Science Magazine Podcast
Weekly podcasts from Science Magazine, the world's leading journal of original scientific research, global news, and commentary.

Most historical accounts of slavery were written by colonists and planters. Researchers are now using the tools of archaeology to learn more about the day-to-day lives of enslaved Africans—how they survived the conditions of slavery, how they participated in local economies, and how they maintained their own agency. Host Sarah Crespi talks with Contributing Correspondent Lizzie Wade about a Caribbean archaeology project based on St. Croix in the U.S. Virgin Islands and launched by the founders of the Society for Black Archaeologists that aims to unearth these details.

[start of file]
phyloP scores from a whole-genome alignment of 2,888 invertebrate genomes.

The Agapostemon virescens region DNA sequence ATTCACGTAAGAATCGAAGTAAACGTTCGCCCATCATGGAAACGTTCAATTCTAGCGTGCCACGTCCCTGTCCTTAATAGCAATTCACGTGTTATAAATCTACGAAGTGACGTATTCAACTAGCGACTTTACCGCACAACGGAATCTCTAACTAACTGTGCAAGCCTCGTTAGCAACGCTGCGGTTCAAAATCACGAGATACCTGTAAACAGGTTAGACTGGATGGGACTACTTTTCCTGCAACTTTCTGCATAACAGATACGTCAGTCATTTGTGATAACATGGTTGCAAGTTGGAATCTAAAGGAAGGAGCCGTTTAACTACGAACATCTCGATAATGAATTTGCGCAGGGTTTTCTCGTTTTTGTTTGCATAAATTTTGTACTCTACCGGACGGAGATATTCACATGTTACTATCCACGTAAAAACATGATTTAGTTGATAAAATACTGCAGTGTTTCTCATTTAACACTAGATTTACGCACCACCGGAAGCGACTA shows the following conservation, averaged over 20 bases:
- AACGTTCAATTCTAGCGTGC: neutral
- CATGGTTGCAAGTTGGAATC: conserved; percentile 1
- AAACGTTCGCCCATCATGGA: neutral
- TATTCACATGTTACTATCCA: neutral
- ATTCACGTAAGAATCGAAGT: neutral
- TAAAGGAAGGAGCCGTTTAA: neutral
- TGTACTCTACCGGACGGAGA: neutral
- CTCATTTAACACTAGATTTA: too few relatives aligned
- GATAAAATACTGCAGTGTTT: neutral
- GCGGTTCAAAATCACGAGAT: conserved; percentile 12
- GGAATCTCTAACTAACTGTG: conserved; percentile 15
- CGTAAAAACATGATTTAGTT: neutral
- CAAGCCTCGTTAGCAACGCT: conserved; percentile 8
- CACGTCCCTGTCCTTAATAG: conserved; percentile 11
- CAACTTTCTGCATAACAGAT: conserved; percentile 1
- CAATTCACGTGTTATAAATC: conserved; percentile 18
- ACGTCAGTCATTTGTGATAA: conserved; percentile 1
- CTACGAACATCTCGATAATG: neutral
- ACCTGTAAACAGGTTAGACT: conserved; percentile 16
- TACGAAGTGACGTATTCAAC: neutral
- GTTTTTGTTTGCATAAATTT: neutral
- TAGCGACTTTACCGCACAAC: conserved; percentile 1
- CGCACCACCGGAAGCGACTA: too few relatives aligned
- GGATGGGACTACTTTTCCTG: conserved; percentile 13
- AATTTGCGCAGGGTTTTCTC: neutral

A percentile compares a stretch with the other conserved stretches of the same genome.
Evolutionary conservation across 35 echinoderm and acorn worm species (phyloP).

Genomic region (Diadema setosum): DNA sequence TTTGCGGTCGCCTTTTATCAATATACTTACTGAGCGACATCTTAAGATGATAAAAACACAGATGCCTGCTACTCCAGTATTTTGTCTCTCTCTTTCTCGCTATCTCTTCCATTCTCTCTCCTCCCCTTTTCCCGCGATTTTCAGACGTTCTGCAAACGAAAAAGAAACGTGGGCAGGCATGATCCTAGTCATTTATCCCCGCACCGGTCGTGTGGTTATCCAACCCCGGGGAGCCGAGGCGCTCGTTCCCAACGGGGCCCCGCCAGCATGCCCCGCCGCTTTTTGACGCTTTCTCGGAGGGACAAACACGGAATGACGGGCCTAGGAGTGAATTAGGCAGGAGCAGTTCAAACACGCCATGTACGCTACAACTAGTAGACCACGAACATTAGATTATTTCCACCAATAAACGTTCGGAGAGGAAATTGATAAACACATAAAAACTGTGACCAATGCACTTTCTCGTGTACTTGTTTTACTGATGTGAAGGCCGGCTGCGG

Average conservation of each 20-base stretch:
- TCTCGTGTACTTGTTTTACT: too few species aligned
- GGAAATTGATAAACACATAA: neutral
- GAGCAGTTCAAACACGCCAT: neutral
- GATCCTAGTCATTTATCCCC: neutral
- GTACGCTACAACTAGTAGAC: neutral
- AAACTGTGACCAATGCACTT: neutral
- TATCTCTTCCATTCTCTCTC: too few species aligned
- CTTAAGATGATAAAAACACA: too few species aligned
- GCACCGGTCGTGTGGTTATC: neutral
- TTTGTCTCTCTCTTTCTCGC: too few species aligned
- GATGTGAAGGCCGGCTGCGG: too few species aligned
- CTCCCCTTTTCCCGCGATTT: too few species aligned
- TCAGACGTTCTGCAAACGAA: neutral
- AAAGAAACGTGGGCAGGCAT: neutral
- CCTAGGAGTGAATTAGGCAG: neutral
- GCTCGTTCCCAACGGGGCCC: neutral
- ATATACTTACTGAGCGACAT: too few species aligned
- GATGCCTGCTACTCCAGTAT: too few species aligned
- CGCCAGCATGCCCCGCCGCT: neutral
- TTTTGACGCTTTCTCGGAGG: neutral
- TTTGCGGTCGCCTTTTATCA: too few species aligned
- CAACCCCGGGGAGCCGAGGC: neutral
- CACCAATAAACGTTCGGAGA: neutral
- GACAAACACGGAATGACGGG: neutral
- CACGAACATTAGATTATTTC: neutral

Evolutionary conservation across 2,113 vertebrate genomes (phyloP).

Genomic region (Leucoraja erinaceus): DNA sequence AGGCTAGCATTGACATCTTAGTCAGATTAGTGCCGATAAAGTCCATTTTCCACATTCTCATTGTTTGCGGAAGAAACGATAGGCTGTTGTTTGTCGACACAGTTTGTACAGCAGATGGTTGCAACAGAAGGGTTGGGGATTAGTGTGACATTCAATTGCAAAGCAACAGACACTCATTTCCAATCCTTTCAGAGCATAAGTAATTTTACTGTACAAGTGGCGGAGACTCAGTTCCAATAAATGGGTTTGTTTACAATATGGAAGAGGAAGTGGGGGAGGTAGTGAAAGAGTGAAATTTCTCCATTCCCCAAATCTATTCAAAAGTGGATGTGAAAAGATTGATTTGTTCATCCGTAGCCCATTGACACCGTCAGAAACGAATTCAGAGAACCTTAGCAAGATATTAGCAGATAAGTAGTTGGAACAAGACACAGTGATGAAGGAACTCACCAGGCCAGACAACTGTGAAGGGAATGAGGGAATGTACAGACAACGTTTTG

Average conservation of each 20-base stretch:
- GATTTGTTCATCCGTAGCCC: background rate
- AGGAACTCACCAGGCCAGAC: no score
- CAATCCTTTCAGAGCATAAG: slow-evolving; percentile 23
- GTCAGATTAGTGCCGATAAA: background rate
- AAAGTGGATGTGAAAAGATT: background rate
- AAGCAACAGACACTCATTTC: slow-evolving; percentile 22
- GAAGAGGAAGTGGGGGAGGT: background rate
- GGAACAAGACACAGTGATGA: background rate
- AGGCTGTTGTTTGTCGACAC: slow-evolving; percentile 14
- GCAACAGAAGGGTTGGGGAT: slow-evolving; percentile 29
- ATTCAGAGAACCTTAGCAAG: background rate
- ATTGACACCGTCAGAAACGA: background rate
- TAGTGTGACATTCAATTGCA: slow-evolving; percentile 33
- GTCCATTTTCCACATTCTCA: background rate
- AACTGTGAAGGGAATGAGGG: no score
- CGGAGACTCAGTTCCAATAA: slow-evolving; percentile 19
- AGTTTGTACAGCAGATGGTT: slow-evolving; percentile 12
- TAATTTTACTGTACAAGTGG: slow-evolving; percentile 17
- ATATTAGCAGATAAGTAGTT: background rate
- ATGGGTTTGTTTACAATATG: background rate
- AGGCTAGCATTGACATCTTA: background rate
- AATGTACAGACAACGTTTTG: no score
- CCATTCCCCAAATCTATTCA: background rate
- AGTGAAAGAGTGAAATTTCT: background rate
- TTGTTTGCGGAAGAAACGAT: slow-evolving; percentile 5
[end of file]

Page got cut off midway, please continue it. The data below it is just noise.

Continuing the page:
Sarah also talks with Jonathan Schulz, a professor in the Department of Economics at George Mason University in Fairfax, Virginia, about a role for the medieval Roman Catholic Church in so-called WEIRD psychology—western, educated, industrialized, rich, democratic. The bulk of psychology experiments have used participants that could be described as WEIRD, and according to many psychological measures, WEIRD subjects tend to have some extreme traits, like a stronger tendency toward individuality and more friendliness with strangers. Schulz and colleagues used historical maps and measures of kinship structure to tie these traits to strict marriage rules enforced by the medieval Catholic Church in Western Europe. Read a related commentary.

 

This week’s episode was edited by Podigy.

 

Ads on this week’s show: Bayer; KiwiCo

 

Listen to previous podcasts.

 

About the Science Podcast

Direct download: SciencePodcast_191108.mp3
Category:Science -- posted at: 1:59pm EST

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